Acceptance, the Key to Payment Immortality

If you’ve spent any time in the legacy payment industry, you come to understand the direct relationship between Issuance and Acceptance.   One cannot exist for very long without the other.   In short, anyone can issue a payment instrument, but if no one accepts it, it quickly loses its marginal utility and dies.  Think of all the credit card, mobile payment and loyalty schemes that were issued but never achieved enough acceptance to be useful.

Crypto currency is currently in a mass issuance phase.   Every day, more and more crypto currency is issued, but there are precious few places that accept crypto in return for goods and services.   As a payment mechanism, crypto currency is subject to the same issuance and acceptance principles as any other instrument.    Outside of the efforts of Bitpay, Square and a few others, there doesn’t seem to be much urgency around fostering acceptance.

So the question remains. How do we scale acceptance?   

Well, the first hurtle is to design a currency that is suitable replacement for credit cards.   Today’s legacy credit card networks consistently process transactions in under six seconds and also scale pretty well.   The Visa network reportedly scales to approximately 60,000 transactions per second and supports over $13 Trillion in annual commerce.    They also support credit, debit, pre-paid and loyalty transaction types and refunds and voids within those transaction types.   They also protect merchants from consumer non-payment and consumers from merchant fraud which allows consumers to confidently transact with new merchants knowing that their satisfaction is essentially guaranteed.   All of these are important factors to fostering acceptance.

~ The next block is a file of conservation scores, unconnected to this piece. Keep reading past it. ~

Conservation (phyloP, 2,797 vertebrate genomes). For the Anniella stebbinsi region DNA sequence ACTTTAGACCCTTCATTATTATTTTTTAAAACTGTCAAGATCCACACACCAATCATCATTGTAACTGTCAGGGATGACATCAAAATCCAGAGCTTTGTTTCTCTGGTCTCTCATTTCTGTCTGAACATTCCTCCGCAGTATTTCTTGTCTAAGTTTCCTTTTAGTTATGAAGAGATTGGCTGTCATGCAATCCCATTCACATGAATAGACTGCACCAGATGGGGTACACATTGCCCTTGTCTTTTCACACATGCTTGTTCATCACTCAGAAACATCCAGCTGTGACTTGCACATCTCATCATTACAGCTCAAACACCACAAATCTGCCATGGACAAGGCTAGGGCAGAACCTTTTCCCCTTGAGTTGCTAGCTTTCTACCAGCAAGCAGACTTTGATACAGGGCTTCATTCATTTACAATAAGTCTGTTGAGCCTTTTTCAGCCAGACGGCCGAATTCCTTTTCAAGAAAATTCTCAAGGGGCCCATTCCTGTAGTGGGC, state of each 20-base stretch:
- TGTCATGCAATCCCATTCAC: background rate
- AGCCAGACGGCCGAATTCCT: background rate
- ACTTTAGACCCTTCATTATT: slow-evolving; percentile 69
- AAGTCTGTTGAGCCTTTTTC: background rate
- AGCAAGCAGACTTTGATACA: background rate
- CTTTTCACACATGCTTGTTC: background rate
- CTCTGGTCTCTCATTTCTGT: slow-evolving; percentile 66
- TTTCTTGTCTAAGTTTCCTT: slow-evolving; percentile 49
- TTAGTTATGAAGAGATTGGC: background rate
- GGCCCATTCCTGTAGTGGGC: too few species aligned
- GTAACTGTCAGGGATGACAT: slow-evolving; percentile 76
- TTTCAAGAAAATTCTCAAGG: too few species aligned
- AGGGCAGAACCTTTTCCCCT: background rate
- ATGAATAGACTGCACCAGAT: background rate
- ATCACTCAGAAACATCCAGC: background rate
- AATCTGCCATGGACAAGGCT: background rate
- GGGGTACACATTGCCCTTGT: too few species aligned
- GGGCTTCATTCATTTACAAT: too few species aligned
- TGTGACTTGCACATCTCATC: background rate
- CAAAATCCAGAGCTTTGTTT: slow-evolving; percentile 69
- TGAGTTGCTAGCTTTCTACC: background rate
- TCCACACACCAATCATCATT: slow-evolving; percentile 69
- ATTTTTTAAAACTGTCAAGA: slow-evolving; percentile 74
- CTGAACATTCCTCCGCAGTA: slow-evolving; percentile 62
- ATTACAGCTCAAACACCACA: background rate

There are also some problems.   Settlement can take 24-48 hours.  As a form of internet payment, credit cards are inherently flawed.    It is just too easy to complete a fraudulent transaction with a stolen credit card number.   Merchants have essentially had to bear the cost of this flaw in the form of chargebacks and lost merchandise for decades.    So from the merchant’s standpoint, there is plenty of room for improvement.

So how do crypto currencies stack up as an alternative to Visa and Mastercard?

Let’s start with the 800 lb gorilla, Bitcoin.   Bitcoin is by far the most valuable and widely-held crypto-currency but as a payment mechanism, it is not ideal.     Transactions can take over and hour to confirm.   Its value fluctuates wildly and transaction fees are currently much higher than credit card networks.  The gaming platform Steam recently stopped accepting Bitcoin due to, “High Fees and Price Volatility”.   There are no credit transactions, refunds and voids are difficult to do, and most importantly there is no mechanism for dispute resolution.   Bitcoin transactions are essentially cash transactions, if a merchant defrauds you, tough luck.   In sum, although major improvements like the Lighting Network are in the works, Bitcoin is not and will not be a suitable replacement candidate for the credit card networks anytime soon.

$0.01 Sent Over Bitcoin Network


There are however reasons to be optimistic.     Newer blockchains like Ethereum, Dash, and Monero have improved significantly on transaction speed, fees and scalability.